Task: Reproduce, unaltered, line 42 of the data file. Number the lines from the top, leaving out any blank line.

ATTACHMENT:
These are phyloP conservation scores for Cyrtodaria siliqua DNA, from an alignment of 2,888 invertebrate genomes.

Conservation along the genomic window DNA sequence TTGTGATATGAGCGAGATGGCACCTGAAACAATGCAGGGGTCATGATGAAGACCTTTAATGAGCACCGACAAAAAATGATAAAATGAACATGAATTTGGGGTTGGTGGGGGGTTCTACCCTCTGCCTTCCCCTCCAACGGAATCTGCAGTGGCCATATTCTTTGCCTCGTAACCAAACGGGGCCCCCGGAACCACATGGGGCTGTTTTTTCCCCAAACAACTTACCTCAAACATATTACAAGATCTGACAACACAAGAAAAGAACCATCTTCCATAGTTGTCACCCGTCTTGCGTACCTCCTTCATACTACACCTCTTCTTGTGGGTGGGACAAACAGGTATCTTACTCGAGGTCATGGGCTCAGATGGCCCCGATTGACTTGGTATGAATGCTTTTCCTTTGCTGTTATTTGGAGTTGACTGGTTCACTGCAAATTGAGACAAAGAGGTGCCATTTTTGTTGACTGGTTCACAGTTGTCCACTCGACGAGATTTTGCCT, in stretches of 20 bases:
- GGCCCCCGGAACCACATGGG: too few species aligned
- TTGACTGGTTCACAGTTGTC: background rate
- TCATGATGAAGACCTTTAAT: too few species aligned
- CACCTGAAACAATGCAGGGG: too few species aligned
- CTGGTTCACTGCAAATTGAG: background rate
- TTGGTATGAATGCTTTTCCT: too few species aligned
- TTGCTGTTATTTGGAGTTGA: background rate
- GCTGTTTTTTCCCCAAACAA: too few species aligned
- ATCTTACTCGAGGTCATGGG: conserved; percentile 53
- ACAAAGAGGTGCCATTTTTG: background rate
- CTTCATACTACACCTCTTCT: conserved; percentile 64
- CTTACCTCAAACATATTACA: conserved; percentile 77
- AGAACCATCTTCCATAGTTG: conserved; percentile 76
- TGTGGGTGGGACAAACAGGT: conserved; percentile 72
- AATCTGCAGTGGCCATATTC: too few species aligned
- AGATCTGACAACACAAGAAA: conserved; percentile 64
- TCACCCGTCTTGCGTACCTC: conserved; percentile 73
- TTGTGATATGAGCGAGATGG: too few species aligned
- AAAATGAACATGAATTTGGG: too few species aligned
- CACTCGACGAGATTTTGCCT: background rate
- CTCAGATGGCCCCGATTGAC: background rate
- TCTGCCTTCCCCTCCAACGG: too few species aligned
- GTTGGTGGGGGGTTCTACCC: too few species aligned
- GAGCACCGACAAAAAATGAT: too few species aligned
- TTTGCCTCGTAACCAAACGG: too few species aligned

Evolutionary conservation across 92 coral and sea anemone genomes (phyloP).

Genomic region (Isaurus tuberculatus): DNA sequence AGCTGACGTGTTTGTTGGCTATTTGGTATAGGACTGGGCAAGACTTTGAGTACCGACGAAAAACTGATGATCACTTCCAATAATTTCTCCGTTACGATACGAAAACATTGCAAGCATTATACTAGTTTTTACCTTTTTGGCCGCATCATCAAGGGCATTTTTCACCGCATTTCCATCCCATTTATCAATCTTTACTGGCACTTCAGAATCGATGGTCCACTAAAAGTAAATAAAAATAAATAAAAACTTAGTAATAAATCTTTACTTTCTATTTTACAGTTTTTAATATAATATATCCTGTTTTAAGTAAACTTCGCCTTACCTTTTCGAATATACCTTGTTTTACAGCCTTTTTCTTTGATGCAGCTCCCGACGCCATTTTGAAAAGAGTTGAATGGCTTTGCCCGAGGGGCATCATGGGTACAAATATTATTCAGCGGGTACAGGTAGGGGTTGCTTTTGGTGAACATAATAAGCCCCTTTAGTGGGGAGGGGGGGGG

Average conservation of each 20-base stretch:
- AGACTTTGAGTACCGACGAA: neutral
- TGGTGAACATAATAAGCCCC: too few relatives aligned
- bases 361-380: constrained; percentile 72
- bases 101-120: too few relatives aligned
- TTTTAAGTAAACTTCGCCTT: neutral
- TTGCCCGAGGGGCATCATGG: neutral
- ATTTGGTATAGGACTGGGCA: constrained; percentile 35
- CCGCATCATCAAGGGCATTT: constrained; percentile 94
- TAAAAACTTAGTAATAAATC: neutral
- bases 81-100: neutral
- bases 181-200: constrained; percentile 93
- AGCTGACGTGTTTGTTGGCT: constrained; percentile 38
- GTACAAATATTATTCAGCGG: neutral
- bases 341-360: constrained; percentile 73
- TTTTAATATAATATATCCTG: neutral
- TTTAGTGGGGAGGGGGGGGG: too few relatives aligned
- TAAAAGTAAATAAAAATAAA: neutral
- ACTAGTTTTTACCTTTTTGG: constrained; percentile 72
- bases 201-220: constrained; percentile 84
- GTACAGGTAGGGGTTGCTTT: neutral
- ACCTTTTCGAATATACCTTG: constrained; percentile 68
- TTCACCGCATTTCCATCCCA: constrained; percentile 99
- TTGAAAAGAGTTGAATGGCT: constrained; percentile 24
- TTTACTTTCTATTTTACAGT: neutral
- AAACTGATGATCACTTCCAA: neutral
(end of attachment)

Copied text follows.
- AGCTGACGTGTTTGTTGGCT: constrained; percentile 38